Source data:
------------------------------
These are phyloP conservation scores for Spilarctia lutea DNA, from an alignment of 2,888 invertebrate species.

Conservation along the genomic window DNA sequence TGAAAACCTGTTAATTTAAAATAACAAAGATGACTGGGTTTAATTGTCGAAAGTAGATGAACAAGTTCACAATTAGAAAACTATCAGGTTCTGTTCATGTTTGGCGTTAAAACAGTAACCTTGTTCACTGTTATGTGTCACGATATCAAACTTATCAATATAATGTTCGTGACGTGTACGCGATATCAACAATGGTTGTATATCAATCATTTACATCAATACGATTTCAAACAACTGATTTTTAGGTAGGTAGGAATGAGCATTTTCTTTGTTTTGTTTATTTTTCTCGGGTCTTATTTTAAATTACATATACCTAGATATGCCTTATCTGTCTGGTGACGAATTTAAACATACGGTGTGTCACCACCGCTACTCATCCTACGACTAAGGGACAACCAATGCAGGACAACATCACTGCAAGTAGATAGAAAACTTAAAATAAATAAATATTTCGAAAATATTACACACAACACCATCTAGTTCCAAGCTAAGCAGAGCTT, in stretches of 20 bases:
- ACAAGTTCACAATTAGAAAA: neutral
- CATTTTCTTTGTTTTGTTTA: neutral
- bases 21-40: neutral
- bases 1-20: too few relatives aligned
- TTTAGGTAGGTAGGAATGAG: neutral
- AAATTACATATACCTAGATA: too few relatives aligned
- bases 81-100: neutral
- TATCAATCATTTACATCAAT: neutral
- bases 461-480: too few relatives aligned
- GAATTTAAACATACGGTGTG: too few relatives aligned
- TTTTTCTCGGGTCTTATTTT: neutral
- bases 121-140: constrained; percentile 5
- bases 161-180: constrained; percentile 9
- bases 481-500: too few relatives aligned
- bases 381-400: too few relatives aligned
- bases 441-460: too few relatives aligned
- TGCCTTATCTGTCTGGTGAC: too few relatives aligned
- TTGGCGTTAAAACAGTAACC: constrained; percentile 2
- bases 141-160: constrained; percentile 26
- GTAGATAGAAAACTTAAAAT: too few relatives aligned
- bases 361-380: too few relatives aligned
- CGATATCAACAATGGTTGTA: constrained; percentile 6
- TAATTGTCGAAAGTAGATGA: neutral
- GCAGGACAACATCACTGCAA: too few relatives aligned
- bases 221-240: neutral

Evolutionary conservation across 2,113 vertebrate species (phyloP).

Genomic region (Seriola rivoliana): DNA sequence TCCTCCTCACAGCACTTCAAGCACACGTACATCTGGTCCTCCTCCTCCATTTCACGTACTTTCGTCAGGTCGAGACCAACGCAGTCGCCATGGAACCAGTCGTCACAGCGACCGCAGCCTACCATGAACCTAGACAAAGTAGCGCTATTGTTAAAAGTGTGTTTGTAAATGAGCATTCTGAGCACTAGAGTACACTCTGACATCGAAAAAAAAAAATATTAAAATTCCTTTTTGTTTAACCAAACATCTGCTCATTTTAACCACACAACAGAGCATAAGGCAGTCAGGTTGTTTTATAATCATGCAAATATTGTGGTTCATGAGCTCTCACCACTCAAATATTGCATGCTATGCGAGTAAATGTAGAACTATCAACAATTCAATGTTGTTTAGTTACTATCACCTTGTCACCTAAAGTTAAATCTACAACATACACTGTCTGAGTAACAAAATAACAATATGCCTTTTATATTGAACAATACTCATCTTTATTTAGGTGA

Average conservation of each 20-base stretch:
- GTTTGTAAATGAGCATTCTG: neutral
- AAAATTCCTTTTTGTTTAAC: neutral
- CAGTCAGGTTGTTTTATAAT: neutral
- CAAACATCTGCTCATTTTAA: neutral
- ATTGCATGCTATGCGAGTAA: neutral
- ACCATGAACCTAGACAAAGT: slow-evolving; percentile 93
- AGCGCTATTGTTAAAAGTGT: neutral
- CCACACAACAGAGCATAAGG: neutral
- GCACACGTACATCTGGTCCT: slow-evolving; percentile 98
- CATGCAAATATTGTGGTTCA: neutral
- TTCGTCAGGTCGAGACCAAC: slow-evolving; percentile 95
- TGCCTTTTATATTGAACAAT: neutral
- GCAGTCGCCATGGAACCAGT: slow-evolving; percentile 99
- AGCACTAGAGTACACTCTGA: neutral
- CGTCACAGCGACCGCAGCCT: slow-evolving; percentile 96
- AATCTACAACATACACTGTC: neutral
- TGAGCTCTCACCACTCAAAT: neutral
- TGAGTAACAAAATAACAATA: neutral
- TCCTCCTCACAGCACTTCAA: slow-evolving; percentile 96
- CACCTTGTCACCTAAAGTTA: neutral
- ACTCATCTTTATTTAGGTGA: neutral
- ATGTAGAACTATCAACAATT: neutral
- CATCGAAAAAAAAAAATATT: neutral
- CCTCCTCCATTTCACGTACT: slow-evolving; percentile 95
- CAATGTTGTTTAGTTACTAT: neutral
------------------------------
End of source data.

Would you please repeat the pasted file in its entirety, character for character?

These are phyloP conservation scores for Spilarctia lutea DNA, from an alignment of 2,888 invertebrate species.

Conservation along the genomic window DNA sequence TGAAAACCTGTTAATTTAAAATAACAAAGATGACTGGGTTTAATTGTCGAAAGTAGATGAACAAGTTCACAATTAGAAAACTATCAGGTTCTGTTCATGTTTGGCGTTAAAACAGTAACCTTGTTCACTGTTATGTGTCACGATATCAAACTTATCAATATAATGTTCGTGACGTGTACGCGATATCAACAATGGTTGTATATCAATCATTTACATCAATACGATTTCAAACAACTGATTTTTAGGTAGGTAGGAATGAGCATTTTCTTTGTTTTGTTTATTTTTCTCGGGTCTTATTTTAAATTACATATACCTAGATATGCCTTATCTGTCTGGTGACGAATTTAAACATACGGTGTGTCACCACCGCTACTCATCCTACGACTAAGGGACAACCAATGCAGGACAACATCACTGCAAGTAGATAGAAAACTTAAAATAAATAAATATTTCGAAAATATTACACACAACACCATCTAGTTCCAAGCTAAGCAGAGCTT, in stretches of 20 bases:
- ACAAGTTCACAATTAGAAAA: neutral
- CATTTTCTTTGTTTTGTTTA: neutral
- bases 21-40: neutral
- bases 1-20: too few relatives aligned
- TTTAGGTAGGTAGGAATGAG: neutral
- AAATTACATATACCTAGATA: too few relatives aligned
- bases 81-100: neutral
- TATCAATCATTTACATCAAT: neutral
- bases 461-480: too few relatives aligned
- GAATTTAAACATACGGTGTG: too few relatives aligned
- TTTTTCTCGGGTCTTATTTT: neutral
- bases 121-140: constrained; percentile 5
- bases 161-180: constrained; percentile 9
- bases 481-500: too few relatives aligned
- bases 381-400: too few relatives aligned
- bases 441-460: too few relatives aligned
- TGCCTTATCTGTCTGGTGAC: too few relatives aligned
- TTGGCGTTAAAACAGTAACC: constrained; percentile 2
- bases 141-160: constrained; percentile 26
- GTAGATAGAAAACTTAAAAT: too few relatives aligned
- bases 361-380: too few relatives aligned
- CGATATCAACAATGGTTGTA: constrained; percentile 6
- TAATTGTCGAAAGTAGATGA: neutral
- GCAGGACAACATCACTGCAA: too few relatives aligned
- bases 221-240: neutral

Evolutionary conservation across 2,113 vertebrate species (phyloP).

Genomic region (Seriola rivoliana): DNA sequence TCCTCCTCACAGCACTTCAAGCACACGTACATCTGGTCCTCCTCCTCCATTTCACGTACTTTCGTCAGGTCGAGACCAACGCAGTCGCCATGGAACCAGTCGTCACAGCGACCGCAGCCTACCATGAACCTAGACAAAGTAGCGCTATTGTTAAAAGTGTGTTTGTAAATGAGCATTCTGAGCACTAGAGTACACTCTGACATCGAAAAAAAAAAATATTAAAATTCCTTTTTGTTTAACCAAACATCTGCTCATTTTAACCACACAACAGAGCATAAGGCAGTCAGGTTGTTTTATAATCATGCAAATATTGTGGTTCATGAGCTCTCACCACTCAAATATTGCATGCTATGCGAGTAAATGTAGAACTATCAACAATTCAATGTTGTTTAGTTACTATCACCTTGTCACCTAAAGTTAAATCTACAACATACACTGTCTGAGTAACAAAATAACAATATGCCTTTTATATTGAACAATACTCATCTTTATTTAGGTGA

Average conservation of each 20-base stretch:
- GTTTGTAAATGAGCATTCTG: neutral
- AAAATTCCTTTTTGTTTAAC: neutral
- CAGTCAGGTTGTTTTATAAT: neutral
- CAAACATCTGCTCATTTTAA: neutral
- ATTGCATGCTATGCGAGTAA: neutral
- ACCATGAACCTAGACAAAGT: slow-evolving; percentile 93
- AGCGCTATTGTTAAAAGTGT: neutral
- CCACACAACAGAGCATAAGG: neutral
- GCACACGTACATCTGGTCCT: slow-evolving; percentile 98
- CATGCAAATATTGTGGTTCA: neutral
- TTCGTCAGGTCGAGACCAAC: slow-evolving; percentile 95
- TGCCTTTTATATTGAACAAT: neutral
- GCAGTCGCCATGGAACCAGT: slow-evolving; percentile 99
- AGCACTAGAGTACACTCTGA: neutral
- CGTCACAGCGACCGCAGCCT: slow-evolving; percentile 96
- AATCTACAACATACACTGTC: neutral
- TGAGCTCTCACCACTCAAAT: neutral
- TGAGTAACAAAATAACAATA: neutral
- TCCTCCTCACAGCACTTCAA: slow-evolving; percentile 96
- CACCTTGTCACCTAAAGTTA: neutral
- ACTCATCTTTATTTAGGTGA: neutral
- ATGTAGAACTATCAACAATT: neutral
- CATCGAAAAAAAAAAATATT: neutral
- CCTCCTCCATTTCACGTACT: slow-evolving; percentile 95
- CAATGTTGTTTAGTTACTAT: neutral